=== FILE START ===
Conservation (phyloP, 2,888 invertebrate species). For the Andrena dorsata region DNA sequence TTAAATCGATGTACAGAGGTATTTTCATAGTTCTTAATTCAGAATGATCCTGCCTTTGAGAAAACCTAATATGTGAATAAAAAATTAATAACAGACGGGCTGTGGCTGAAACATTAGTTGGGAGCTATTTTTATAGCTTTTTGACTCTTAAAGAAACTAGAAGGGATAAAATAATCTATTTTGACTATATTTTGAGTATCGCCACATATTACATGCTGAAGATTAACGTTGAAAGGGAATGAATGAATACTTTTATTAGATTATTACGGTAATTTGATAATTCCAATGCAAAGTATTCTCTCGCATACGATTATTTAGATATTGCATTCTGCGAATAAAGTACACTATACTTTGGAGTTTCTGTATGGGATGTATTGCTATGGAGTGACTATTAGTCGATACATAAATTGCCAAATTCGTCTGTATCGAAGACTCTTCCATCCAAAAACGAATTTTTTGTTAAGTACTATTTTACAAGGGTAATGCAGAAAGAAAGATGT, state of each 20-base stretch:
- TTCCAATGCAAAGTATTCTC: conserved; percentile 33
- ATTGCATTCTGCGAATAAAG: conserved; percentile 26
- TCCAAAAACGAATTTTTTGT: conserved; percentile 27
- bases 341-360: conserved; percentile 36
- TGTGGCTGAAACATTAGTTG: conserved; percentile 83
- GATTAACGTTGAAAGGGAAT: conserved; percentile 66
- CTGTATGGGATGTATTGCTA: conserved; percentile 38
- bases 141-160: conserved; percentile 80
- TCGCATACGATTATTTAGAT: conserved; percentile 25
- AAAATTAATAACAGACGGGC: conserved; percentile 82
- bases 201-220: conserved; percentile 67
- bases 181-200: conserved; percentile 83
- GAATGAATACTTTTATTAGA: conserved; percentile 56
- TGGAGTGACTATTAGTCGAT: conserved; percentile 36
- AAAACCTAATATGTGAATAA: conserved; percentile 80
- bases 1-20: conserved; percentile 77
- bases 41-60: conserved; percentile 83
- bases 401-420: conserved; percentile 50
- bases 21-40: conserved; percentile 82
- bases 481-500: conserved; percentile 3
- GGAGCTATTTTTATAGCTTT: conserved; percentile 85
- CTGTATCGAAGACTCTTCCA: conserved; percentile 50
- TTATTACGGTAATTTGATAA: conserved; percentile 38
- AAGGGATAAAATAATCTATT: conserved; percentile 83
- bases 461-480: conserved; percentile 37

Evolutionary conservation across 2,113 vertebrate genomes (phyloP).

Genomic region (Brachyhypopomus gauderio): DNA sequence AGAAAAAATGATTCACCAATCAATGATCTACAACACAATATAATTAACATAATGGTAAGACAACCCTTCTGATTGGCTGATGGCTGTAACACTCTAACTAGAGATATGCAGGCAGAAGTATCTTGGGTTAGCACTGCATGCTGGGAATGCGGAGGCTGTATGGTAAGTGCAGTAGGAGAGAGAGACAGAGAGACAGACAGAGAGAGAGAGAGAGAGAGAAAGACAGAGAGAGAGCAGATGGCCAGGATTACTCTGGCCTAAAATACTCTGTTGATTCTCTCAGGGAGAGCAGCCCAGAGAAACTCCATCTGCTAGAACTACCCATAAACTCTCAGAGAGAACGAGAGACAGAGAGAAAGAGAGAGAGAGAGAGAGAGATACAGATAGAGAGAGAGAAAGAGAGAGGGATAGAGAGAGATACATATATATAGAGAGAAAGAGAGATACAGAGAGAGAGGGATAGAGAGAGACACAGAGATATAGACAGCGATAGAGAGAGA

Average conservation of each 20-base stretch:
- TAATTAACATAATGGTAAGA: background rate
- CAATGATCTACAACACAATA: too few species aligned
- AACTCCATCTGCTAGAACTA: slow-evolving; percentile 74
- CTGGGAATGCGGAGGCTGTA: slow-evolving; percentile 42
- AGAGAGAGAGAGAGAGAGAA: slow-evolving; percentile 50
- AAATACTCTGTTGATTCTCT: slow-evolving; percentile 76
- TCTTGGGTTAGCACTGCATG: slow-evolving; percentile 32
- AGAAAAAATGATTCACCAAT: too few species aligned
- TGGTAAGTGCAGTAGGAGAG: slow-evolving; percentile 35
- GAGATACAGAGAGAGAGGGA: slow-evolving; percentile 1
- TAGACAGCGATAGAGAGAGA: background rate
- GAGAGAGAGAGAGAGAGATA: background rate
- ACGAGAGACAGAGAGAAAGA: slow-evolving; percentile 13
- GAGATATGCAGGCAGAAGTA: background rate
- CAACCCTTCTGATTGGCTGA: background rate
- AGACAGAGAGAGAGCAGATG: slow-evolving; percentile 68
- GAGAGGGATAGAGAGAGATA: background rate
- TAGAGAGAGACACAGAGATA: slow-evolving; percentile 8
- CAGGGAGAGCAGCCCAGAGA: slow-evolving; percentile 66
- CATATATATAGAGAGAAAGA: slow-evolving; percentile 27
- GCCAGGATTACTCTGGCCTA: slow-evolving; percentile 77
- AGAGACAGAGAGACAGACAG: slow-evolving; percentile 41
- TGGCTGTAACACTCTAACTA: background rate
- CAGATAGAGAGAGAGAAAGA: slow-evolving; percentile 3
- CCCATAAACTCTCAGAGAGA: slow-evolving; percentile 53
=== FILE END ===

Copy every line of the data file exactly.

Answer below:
Conservation (phyloP, 2,888 invertebrate species). For the Andrena dorsata region DNA sequence TTAAATCGATGTACAGAGGTATTTTCATAGTTCTTAATTCAGAATGATCCTGCCTTTGAGAAAACCTAATATGTGAATAAAAAATTAATAACAGACGGGCTGTGGCTGAAACATTAGTTGGGAGCTATTTTTATAGCTTTTTGACTCTTAAAGAAACTAGAAGGGATAAAATAATCTATTTTGACTATATTTTGAGTATCGCCACATATTACATGCTGAAGATTAACGTTGAAAGGGAATGAATGAATACTTTTATTAGATTATTACGGTAATTTGATAATTCCAATGCAAAGTATTCTCTCGCATACGATTATTTAGATATTGCATTCTGCGAATAAAGTACACTATACTTTGGAGTTTCTGTATGGGATGTATTGCTATGGAGTGACTATTAGTCGATACATAAATTGCCAAATTCGTCTGTATCGAAGACTCTTCCATCCAAAAACGAATTTTTTGTTAAGTACTATTTTACAAGGGTAATGCAGAAAGAAAGATGT, state of each 20-base stretch:
- TTCCAATGCAAAGTATTCTC: conserved; percentile 33
- ATTGCATTCTGCGAATAAAG: conserved; percentile 26
- TCCAAAAACGAATTTTTTGT: conserved; percentile 27
- bases 341-360: conserved; percentile 36
- TGTGGCTGAAACATTAGTTG: conserved; percentile 83
- GATTAACGTTGAAAGGGAAT: conserved; percentile 66
- CTGTATGGGATGTATTGCTA: conserved; percentile 38
- bases 141-160: conserved; percentile 80
- TCGCATACGATTATTTAGAT: conserved; percentile 25
- AAAATTAATAACAGACGGGC: conserved; percentile 82
- bases 201-220: conserved; percentile 67
- bases 181-200: conserved; percentile 83
- GAATGAATACTTTTATTAGA: conserved; percentile 56
- TGGAGTGACTATTAGTCGAT: conserved; percentile 36
- AAAACCTAATATGTGAATAA: conserved; percentile 80
- bases 1-20: conserved; percentile 77
- bases 41-60: conserved; percentile 83
- bases 401-420: conserved; percentile 50
- bases 21-40: conserved; percentile 82
- bases 481-500: conserved; percentile 3
- GGAGCTATTTTTATAGCTTT: conserved; percentile 85
- CTGTATCGAAGACTCTTCCA: conserved; percentile 50
- TTATTACGGTAATTTGATAA: conserved; percentile 38
- AAGGGATAAAATAATCTATT: conserved; percentile 83
- bases 461-480: conserved; percentile 37

Evolutionary conservation across 2,113 vertebrate genomes (phyloP).

Genomic region (Brachyhypopomus gauderio): DNA sequence AGAAAAAATGATTCACCAATCAATGATCTACAACACAATATAATTAACATAATGGTAAGACAACCCTTCTGATTGGCTGATGGCTGTAACACTCTAACTAGAGATATGCAGGCAGAAGTATCTTGGGTTAGCACTGCATGCTGGGAATGCGGAGGCTGTATGGTAAGTGCAGTAGGAGAGAGAGACAGAGAGACAGACAGAGAGAGAGAGAGAGAGAGAAAGACAGAGAGAGAGCAGATGGCCAGGATTACTCTGGCCTAAAATACTCTGTTGATTCTCTCAGGGAGAGCAGCCCAGAGAAACTCCATCTGCTAGAACTACCCATAAACTCTCAGAGAGAACGAGAGACAGAGAGAAAGAGAGAGAGAGAGAGAGAGATACAGATAGAGAGAGAGAAAGAGAGAGGGATAGAGAGAGATACATATATATAGAGAGAAAGAGAGATACAGAGAGAGAGGGATAGAGAGAGACACAGAGATATAGACAGCGATAGAGAGAGA

Average conservation of each 20-base stretch:
- TAATTAACATAATGGTAAGA: background rate
- CAATGATCTACAACACAATA: too few species aligned
- AACTCCATCTGCTAGAACTA: slow-evolving; percentile 74
- CTGGGAATGCGGAGGCTGTA: slow-evolving; percentile 42
- AGAGAGAGAGAGAGAGAGAA: slow-evolving; percentile 50
- AAATACTCTGTTGATTCTCT: slow-evolving; percentile 76
- TCTTGGGTTAGCACTGCATG: slow-evolving; percentile 32
- AGAAAAAATGATTCACCAAT: too few species aligned
- TGGTAAGTGCAGTAGGAGAG: slow-evolving; percentile 35
- GAGATACAGAGAGAGAGGGA: slow-evolving; percentile 1
- TAGACAGCGATAGAGAGAGA: background rate
- GAGAGAGAGAGAGAGAGATA: background rate
- ACGAGAGACAGAGAGAAAGA: slow-evolving; percentile 13
- GAGATATGCAGGCAGAAGTA: background rate
- CAACCCTTCTGATTGGCTGA: background rate
- AGACAGAGAGAGAGCAGATG: slow-evolving; percentile 68
- GAGAGGGATAGAGAGAGATA: background rate
- TAGAGAGAGACACAGAGATA: slow-evolving; percentile 8
- CAGGGAGAGCAGCCCAGAGA: slow-evolving; percentile 66
- CATATATATAGAGAGAAAGA: slow-evolving; percentile 27
- GCCAGGATTACTCTGGCCTA: slow-evolving; percentile 77
- AGAGACAGAGAGACAGACAG: slow-evolving; percentile 41
- TGGCTGTAACACTCTAACTA: background rate
- CAGATAGAGAGAGAGAAAGA: slow-evolving; percentile 3
- CCCATAAACTCTCAGAGAGA: slow-evolving; percentile 53